An Edge Hill University academic is travelling to Colombia this month to work on the front line against mosquito-borne diseases.

Dr Clare Strode is leading, alongside Professor Omar Triana-Chavez of Universidad de Antioquia, on a British Council-funded project which will collect Aedes aegypti mosquitoes in seven cities across Colombia which are hotspots for the Zika and dengue viruses.

Dr Clare Strode

Dr Strode said: “The Zika pandemic is an ongoing global emergency, and the Aedes aegypti mosquitoes which spread the virus are becoming increasingly resistant to insecticides, which is of course a major public health concern.”



The collections will include mosquito larvae from standing water and fully grown mosquitoes from people’s homes.

As well as giving a talk at Universidad de Antioquia, Clare will be collecting mosquitoes in Cúcuta City, close to the Venezuelan border.

Back in the UK, she will run genetic testing on the mosquito samples to check for mutations that may be causing the resistance.

Clare said: “By tracking resistance and reporting the genetic mutations that are causing it, we can gain more understanding of resistance and ultimately inform new disease control methods.”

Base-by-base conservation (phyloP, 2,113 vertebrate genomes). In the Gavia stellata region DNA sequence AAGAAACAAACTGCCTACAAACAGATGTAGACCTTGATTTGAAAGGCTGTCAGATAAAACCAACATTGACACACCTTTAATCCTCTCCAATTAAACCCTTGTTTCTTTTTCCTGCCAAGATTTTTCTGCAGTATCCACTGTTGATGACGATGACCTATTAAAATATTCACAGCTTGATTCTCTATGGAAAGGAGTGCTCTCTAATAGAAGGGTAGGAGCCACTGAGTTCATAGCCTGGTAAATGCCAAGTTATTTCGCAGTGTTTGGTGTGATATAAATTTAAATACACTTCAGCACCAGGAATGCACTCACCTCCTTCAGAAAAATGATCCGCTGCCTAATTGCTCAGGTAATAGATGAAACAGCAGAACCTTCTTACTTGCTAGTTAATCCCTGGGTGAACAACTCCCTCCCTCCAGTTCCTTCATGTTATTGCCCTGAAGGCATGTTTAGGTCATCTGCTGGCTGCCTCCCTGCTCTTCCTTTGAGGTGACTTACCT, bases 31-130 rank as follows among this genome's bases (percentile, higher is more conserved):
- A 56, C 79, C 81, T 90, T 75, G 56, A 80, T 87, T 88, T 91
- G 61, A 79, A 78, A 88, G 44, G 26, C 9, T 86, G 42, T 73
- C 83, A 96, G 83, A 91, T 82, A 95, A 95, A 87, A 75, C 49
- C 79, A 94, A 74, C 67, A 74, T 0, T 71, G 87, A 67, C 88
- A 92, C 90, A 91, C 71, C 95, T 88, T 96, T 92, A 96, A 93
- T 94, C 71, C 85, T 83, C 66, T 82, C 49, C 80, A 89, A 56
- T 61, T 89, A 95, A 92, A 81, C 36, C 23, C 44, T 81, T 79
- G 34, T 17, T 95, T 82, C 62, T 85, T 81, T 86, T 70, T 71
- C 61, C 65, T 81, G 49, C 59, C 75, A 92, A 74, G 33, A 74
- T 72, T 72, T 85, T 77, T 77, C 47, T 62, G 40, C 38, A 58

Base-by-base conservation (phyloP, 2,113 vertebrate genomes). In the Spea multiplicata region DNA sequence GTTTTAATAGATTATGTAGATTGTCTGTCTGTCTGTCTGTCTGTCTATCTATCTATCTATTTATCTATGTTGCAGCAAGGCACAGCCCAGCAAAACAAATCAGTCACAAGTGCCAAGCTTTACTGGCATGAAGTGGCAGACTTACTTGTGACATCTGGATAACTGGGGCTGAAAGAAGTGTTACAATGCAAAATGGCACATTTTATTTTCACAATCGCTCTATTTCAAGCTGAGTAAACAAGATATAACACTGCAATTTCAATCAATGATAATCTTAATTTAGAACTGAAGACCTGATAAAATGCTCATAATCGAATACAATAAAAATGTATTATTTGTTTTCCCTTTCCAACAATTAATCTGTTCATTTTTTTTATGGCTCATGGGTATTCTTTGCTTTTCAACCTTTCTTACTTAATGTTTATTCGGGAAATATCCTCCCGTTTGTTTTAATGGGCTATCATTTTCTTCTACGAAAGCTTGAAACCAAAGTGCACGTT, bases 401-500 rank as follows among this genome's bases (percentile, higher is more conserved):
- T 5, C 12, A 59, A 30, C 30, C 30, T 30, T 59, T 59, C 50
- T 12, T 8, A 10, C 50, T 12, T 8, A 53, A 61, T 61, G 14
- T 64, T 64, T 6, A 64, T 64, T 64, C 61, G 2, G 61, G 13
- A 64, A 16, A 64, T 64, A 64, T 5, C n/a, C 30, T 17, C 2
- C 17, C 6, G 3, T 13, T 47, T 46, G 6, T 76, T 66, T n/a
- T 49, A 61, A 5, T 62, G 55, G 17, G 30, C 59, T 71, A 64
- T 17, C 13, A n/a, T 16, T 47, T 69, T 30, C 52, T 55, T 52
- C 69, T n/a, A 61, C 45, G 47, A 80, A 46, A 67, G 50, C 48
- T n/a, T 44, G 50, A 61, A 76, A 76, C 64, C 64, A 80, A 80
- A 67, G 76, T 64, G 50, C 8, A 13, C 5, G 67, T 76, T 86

Dr Clare Strode is a Senior Lecturer in Biology at Edge Hill University. She gained her PhD at the Liverpool School of Tropical Medicine (LSTM) and subsequently spent 10 years there as a post-doctoral researcher. During this time she developed bespoke microarrays or ‘detox chips’  to dissect the genetic mechanisms involved in conferring insecticide resistance in the major African malaria mosquito vector Anopheles gambiae and the dengue vector Aedes aegypti. The detox chips proved to be highly instrumental in evolving the understanding of resistance.

She has been involved in numerous international collaborations monitoring insecticide resistance in mosquito populations worldwide and determining the factors underpinning this increasing global problem. Clare has also been involved in assessing whether vector control measures, such as insecticide treated bed nets, remain effective against insecticide resistant mosquitoes.